Whether you're a seasoned or first-time gun owner, you've probably heard a lot of debate over concealed vs open carry. It's one of the most heated debates amongst gun owners, and which method you prefer can greatly impact how you prepare for defensive gun use. It can be tough to decide which method of carry is best for protecting yourself and your family, but we can help.
Check out these key considerations to help you decide whether concealed or open carry is right for you.
It goes without saying that an openly carried firearm attracts significantly more attention than a concealed firearm. Some gun owners consider the added attention of open carry to be a good thing, arguing that the presence of a gun will deter would-be criminals and help to bolster the reputation of responsible gun owners. Advocates for concealed carry claim that openly carrying a firearm makes you a high priority target for people committing violent crimes and sacrifices your tactical advantage over criminals. If you're leaning towards open carry, be prepared for additional attention and a greater potential for panicked citizens to unfairly report you to the police.
One of the key benefits of openly carrying your firearm is how easily it can be accessed in an emergency situation. While those who opt to conceal their firearms can practice techniques to limit their draw time, it will generally be faster to draw from an open carry holster. Open carry holsters have the added benefit of variable levels of retention. Some holsters, such as those manufactured for law enforcement use, have up to 3 levels of retention—which makes it more difficult for anyone other than you to access your firearm and helps you to carry safely.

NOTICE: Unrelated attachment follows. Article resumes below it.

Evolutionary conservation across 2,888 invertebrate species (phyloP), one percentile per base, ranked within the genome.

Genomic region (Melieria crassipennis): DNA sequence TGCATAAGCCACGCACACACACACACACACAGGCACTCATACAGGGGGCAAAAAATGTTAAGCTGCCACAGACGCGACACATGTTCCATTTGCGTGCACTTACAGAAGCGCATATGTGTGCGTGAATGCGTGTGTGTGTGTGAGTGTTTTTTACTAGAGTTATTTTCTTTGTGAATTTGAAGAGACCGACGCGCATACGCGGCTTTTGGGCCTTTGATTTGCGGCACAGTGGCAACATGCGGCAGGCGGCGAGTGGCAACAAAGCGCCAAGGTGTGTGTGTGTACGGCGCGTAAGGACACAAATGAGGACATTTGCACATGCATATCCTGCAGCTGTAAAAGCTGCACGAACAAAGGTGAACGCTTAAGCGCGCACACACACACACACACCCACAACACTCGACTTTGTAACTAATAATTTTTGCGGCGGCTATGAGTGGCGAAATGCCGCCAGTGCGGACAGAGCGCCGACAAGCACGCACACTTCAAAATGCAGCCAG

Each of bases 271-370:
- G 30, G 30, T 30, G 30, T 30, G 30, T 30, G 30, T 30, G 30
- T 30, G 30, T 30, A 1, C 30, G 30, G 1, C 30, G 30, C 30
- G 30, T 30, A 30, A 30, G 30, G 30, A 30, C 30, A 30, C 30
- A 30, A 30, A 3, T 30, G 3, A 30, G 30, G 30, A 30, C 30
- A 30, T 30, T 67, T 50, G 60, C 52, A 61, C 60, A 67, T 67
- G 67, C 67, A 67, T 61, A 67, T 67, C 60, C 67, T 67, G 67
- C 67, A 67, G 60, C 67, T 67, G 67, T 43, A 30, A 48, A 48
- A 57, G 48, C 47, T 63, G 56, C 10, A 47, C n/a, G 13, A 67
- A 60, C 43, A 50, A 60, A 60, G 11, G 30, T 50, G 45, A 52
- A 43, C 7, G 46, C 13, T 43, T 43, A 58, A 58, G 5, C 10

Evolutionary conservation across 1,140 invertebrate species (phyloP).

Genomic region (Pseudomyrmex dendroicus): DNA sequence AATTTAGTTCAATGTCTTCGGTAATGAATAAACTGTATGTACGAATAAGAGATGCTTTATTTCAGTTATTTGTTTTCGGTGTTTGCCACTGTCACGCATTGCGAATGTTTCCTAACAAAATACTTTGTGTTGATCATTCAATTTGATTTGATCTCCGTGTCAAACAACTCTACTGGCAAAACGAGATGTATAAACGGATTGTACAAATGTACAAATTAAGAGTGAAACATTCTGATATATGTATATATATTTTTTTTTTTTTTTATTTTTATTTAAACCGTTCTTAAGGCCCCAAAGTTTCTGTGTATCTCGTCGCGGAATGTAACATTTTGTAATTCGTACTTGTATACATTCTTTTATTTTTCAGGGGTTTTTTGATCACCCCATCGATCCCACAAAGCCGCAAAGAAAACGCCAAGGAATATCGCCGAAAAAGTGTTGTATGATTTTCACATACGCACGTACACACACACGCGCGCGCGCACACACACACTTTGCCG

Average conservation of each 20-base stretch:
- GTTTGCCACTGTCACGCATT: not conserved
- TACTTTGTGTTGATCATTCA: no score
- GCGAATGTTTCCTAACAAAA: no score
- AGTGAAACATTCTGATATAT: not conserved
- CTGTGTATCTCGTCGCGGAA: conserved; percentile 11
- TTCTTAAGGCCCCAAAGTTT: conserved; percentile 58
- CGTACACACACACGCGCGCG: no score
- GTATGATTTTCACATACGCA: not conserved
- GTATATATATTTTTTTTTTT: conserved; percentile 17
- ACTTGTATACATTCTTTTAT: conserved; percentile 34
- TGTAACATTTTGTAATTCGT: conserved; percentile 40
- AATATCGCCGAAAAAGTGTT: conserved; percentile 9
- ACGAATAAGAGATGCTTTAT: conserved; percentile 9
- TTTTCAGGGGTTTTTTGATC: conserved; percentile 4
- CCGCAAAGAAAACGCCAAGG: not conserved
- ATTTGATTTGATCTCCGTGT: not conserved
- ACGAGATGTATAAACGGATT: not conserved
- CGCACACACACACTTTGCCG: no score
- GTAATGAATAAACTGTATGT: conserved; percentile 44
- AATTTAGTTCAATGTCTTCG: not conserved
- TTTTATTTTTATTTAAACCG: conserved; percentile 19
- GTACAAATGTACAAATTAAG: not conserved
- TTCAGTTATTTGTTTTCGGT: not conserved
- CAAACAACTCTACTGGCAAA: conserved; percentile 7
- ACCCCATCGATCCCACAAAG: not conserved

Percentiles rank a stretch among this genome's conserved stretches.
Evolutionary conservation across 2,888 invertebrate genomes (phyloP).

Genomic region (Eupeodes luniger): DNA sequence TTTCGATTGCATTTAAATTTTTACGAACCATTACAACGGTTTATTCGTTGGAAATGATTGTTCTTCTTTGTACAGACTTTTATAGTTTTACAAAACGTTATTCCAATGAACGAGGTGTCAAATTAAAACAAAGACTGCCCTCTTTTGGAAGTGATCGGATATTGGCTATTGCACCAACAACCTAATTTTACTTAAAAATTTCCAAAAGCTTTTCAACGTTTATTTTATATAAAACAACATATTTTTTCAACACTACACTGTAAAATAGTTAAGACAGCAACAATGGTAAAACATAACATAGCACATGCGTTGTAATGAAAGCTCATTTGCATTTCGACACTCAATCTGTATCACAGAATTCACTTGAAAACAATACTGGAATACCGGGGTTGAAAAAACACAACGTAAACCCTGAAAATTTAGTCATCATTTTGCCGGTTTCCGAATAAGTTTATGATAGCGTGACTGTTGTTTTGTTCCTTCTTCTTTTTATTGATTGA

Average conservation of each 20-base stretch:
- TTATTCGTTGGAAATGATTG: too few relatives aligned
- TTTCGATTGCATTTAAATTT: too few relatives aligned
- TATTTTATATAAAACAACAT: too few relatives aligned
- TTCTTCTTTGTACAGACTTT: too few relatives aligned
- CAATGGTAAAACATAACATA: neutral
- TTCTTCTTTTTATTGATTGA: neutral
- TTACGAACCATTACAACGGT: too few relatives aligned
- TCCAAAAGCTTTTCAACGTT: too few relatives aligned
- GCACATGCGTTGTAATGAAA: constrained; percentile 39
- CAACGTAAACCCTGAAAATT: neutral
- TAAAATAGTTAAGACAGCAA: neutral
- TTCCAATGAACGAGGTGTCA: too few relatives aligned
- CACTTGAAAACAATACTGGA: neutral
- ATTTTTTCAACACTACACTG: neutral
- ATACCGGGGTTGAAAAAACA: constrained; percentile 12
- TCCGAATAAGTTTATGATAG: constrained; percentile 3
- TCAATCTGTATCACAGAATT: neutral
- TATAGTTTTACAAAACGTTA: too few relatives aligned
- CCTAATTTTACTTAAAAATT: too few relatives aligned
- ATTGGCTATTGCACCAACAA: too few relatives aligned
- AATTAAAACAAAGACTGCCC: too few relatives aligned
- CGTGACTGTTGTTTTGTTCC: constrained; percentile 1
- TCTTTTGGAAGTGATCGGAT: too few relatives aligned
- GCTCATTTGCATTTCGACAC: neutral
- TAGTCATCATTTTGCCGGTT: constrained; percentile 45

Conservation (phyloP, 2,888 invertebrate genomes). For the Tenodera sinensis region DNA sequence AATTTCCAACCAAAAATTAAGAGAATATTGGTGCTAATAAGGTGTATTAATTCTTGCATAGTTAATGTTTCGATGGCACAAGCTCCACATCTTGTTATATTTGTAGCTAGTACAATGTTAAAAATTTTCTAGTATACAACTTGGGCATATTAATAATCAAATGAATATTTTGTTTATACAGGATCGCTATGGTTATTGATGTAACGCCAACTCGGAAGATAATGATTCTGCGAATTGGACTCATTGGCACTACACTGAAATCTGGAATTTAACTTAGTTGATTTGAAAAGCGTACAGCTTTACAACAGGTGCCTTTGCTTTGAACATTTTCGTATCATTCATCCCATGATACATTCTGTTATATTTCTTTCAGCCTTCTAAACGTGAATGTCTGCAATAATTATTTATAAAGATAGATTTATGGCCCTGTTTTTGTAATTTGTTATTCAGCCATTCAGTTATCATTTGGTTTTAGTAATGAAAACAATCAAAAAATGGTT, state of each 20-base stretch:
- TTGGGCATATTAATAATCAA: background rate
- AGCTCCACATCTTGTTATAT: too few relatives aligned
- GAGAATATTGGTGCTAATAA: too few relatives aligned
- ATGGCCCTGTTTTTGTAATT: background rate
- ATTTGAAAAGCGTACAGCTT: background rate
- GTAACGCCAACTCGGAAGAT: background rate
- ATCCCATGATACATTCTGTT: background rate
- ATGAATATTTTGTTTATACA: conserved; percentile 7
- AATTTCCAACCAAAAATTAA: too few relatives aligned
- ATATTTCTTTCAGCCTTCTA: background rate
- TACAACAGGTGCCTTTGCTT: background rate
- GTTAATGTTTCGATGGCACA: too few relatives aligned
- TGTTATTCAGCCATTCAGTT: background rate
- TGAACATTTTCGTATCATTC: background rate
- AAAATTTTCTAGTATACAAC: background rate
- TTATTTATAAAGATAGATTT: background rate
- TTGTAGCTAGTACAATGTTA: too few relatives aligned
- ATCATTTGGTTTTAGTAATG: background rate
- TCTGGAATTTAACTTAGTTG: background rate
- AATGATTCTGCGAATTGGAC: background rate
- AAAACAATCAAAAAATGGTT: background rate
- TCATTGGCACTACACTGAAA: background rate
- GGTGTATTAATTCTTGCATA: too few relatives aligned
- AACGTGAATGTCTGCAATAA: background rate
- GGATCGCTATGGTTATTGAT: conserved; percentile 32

Comfort & Convenience
While many believe that carrying concealed offers a tactical advantage over open carry, it can be uncomfortable for some. Inside the waistband (IWB) concealed carry holsters often position the gun or holster directly against the shooter's skin. When combined with everyday sweat and movement, this can lead to rashes and discomfort for the carrier. Openly carrying adjusts for this problem by moving the gun away from your body, but comes at the cost of convenience. By moving the gun away from your body, open carry holsters increase the likelihood that your holster scratches or snags things as you move about your day. When considering open vs concealed carry, you'll want to take your comfort and convenience preferences into consideration.
The final—and perhaps most important—consideration for gun owners is what legal restrictions their state has on their right to carry a firearm in public. Some states have constitutional carry, which refers to legally carrying a handgun without a license or permit, while other states require permits or otherwise place restrictions on who can carry a handgun as well as how they can carry it. To find out the laws in your state, visit the Gun Laws by State page on the NRA Carry Guard website.
Regardless of which side of the concealed vs open carry debate you fall on, it's important to take into consideration the pros and cons of each style of carry. Being able to defend your point of view will not only make you more confident in your decision; it will also prepare you to stand your ground when questioned about your preferred method of carry.